Although there's no magic bullet for weight loss, new research suggests that surgeons may be able to safely remove more fat during liposuction surgery than previously believed.
By Alan Mozes
FRIDAY, Sept. 25, 2015 (HealthDay News) -- Although there's no magic bullet for weight loss, new research suggests that surgeons may be able to safely remove more fat during liposuction surgery than previously believed.
Right now, surgeons follow guidelines that set a maximum extraction limit of 5,000 milliliters of fat (11 pounds) for all patients, regardless of variations in weight or body fat status. But the new study suggests surgeons could use a patient's body mass index (BMI) to determine how much fat extraction is safe. BMI is a rough estimate of a person's body fat based on height and weight measurements.
"The problem is that this guideline seems like it was picked out of a hat," said study co-author Dr. Karol Gutowski, a board-certified plastic surgeon and a clinical associate professor at the University of Illinois at Chicago.
"And though the guideline itself is just a recommendation, not the law, some states -- like California -- have passed legislation based on this guideline. But there's no data behind it. No science," he explained.
Fifteen years ago, Gutowski and his colleagues set up a database to track the outcomes of liposuctions performed by board-certified plastic surgeons. "And we found that if you have a higher BMI, you can remove more fat safely, which means that the calculation should be based on each patient's unique body status," he said.
Dr. Scot Glasberg, president of the American Society of Plastic Surgeons (ASPS), said the new analysis is "an innovative and more current approach than what we have out there at the moment."
Glasberg said the "reality is liposuction is incredibly safe. But obviously if you set out to take [more than 10 pounds] of fat from a person who weighs 130 pounds, versus someone who is 230, you're looking at a very different situation. So I think that the notion of a sliding scale based on BMI makes a lot of sense."
Gutowski and his colleagues' findings were published in the September issue of Plastic and Reconstructive Surgery.
Liposuction is not covered by most insurance, and the ASPS estimates a $3,000 out-of-pocket price tag.
The organization said that more than 211,000 American men and women underwent liposuction in 2014, representing a 5 percent increase from the year before. The procedure now ranks number three among all plastic surgery options, after nose reshaping and breast augmentation, the ASPS said.
Most liposuction patients are women, the study found. However, Gutowski said that men now account for between 10 to 15 percent of patients, a figure that rises to as high as 20 percent if male breast-reduction surgeries are also included.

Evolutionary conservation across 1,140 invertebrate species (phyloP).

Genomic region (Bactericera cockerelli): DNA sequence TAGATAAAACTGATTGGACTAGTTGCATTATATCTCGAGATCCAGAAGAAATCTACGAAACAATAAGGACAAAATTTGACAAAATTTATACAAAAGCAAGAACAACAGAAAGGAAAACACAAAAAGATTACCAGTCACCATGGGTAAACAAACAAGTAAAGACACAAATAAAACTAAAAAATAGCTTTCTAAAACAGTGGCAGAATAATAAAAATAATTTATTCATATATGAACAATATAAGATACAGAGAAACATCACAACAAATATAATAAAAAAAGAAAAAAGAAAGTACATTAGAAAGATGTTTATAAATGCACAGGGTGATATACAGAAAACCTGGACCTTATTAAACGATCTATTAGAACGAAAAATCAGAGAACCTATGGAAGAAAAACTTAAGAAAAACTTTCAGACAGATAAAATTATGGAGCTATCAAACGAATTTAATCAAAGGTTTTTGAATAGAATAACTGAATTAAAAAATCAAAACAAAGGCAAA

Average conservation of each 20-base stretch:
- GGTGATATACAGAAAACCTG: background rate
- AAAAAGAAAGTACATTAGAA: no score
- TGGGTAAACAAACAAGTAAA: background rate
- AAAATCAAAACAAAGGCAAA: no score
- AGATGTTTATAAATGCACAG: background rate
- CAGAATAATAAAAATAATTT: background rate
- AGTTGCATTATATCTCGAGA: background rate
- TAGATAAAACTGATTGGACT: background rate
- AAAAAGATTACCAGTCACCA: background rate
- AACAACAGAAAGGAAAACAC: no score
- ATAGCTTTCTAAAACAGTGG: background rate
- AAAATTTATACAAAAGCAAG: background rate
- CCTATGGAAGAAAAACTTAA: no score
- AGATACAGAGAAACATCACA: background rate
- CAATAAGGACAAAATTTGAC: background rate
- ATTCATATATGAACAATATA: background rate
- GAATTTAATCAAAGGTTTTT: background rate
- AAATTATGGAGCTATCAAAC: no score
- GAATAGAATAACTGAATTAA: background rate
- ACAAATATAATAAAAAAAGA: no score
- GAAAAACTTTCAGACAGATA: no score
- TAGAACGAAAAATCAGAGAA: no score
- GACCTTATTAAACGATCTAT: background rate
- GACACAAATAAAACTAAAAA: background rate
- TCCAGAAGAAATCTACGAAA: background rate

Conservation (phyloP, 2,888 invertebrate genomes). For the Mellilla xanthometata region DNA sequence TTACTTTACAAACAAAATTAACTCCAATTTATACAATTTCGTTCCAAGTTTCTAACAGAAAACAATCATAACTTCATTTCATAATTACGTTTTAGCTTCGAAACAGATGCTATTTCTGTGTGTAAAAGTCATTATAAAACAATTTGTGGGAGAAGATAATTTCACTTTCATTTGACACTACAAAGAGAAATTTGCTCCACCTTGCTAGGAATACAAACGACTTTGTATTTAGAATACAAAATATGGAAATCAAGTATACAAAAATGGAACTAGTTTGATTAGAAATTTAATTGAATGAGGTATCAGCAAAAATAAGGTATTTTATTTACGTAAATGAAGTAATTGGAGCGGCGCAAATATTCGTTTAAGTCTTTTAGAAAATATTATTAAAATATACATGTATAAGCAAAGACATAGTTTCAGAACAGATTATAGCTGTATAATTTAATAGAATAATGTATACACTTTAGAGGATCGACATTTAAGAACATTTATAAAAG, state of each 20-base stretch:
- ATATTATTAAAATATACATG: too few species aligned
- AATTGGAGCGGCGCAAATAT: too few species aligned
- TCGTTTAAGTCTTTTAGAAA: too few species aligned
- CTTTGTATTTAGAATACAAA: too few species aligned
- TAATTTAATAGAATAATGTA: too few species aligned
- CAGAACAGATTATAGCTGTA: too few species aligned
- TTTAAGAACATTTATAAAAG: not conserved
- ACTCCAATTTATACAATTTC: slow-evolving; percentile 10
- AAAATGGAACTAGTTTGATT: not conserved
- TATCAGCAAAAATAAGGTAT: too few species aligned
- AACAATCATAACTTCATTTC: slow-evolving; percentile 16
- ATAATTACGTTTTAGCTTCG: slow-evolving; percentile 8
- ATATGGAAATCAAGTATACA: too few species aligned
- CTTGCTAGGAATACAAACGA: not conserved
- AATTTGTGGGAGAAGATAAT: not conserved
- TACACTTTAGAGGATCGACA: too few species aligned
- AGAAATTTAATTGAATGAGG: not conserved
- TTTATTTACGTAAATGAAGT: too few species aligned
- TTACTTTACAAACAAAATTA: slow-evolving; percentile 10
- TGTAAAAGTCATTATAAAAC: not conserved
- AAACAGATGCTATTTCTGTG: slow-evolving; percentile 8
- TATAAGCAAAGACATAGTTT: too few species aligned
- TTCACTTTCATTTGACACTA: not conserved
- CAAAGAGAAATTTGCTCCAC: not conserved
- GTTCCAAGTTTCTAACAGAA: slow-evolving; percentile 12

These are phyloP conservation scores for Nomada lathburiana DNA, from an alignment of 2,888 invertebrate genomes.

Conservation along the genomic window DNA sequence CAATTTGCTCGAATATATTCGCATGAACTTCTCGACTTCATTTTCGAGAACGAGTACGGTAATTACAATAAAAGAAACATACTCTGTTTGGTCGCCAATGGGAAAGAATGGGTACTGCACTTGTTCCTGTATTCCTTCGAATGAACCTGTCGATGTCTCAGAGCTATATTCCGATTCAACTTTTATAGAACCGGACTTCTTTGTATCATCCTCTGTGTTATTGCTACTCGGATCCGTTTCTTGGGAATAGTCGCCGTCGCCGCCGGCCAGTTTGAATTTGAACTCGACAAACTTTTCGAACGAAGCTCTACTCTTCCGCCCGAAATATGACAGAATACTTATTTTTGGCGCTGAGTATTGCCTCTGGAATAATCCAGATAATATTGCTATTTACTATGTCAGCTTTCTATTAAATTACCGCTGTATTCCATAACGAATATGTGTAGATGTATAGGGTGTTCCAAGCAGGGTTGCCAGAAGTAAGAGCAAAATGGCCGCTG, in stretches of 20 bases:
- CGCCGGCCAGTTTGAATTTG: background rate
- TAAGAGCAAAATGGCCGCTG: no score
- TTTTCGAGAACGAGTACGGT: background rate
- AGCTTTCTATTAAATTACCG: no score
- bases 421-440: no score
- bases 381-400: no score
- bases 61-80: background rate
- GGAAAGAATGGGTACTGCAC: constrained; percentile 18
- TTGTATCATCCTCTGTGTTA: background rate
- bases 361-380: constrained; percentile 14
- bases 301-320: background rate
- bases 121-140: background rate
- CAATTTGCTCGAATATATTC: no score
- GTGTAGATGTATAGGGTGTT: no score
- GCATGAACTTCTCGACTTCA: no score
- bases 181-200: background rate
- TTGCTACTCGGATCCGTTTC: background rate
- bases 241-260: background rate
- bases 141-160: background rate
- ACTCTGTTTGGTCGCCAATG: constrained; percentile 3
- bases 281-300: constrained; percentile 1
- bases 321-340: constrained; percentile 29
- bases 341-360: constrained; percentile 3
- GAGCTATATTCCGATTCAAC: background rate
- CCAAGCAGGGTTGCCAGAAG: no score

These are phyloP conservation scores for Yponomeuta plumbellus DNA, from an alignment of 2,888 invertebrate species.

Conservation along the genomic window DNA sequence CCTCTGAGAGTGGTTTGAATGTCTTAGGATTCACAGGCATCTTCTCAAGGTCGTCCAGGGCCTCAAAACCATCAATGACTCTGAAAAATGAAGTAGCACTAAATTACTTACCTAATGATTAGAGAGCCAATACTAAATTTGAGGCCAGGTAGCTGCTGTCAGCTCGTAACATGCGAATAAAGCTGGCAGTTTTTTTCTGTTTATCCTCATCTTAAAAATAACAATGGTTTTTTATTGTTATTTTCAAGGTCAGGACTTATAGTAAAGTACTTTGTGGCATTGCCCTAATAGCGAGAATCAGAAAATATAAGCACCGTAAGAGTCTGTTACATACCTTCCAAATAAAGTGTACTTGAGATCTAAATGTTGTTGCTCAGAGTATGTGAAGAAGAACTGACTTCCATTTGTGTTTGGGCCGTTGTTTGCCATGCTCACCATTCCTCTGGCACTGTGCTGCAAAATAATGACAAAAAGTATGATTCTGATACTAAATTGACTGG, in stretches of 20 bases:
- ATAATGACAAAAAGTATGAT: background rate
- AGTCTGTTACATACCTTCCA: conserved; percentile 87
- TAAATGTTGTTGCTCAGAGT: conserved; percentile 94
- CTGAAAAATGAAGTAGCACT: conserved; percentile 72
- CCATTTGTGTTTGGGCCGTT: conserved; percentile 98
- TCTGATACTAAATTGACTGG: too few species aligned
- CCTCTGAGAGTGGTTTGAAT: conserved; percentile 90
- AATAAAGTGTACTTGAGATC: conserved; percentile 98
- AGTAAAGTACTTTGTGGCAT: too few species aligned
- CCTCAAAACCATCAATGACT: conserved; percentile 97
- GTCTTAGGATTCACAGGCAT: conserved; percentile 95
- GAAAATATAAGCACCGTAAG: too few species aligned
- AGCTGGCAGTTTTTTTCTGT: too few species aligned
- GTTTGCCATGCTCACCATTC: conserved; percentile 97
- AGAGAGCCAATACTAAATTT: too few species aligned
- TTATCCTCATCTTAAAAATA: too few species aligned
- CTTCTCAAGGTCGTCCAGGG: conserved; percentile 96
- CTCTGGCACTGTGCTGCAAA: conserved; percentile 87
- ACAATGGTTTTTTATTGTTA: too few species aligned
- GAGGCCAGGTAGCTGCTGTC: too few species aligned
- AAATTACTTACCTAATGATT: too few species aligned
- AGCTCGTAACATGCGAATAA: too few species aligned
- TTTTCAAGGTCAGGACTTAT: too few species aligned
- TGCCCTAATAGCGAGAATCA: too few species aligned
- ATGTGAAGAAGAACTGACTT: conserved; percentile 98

He said most patients are treated as outpatients and go home the same day as the procedure. And despite short-term soreness, patients are typically up and moving right away. Most people can resume their usual daily routine within a couple of weeks, he added.
As for risk, the study team described the current complication rate as "very low," with serious problems occurring among fewer than one in every 1,000 patients.
For the study, the investigators tracked more than 4,500 liposuction patients. None of the patients died following fat extraction, and the total complication rate was less than 1.5 percent. Most of the complications weren't considered serious, the researchers said.
However, the researchers found that the complication risk rose as the amount of fat removed increased. They noted that while fat extraction averaged about 4.5 pounds per patient, those who had over 11 pounds of fat removed had a higher-than-average complication rate of 3.7 percent.
The research team also found that the key factor in complication risk turned out to be BMI. Those with a higher BMI were better able to tolerate large-scale fat removal than those with a lower BMI, the study authors said.
Still, the researchers cautioned that while BMI could be a useful yardstick for pre-determining safe levels of fat removal, each patient's individual risk factors must be considered.
Liposuction is not risk-free, however.
According to the U.S. Food and Drug Administration, potential complications include infections, clots of fat in the lungs, possible puncture of internal organs and even death.
Some studies estimate the risk of death as low as three deaths for every 100,000 procedures performed. Other studies have suggested the risk is between 20 and 100 deaths per 100,000 surgeries, the FDA said.
There's more on liposuction at the American Society of Plastic Surgeons.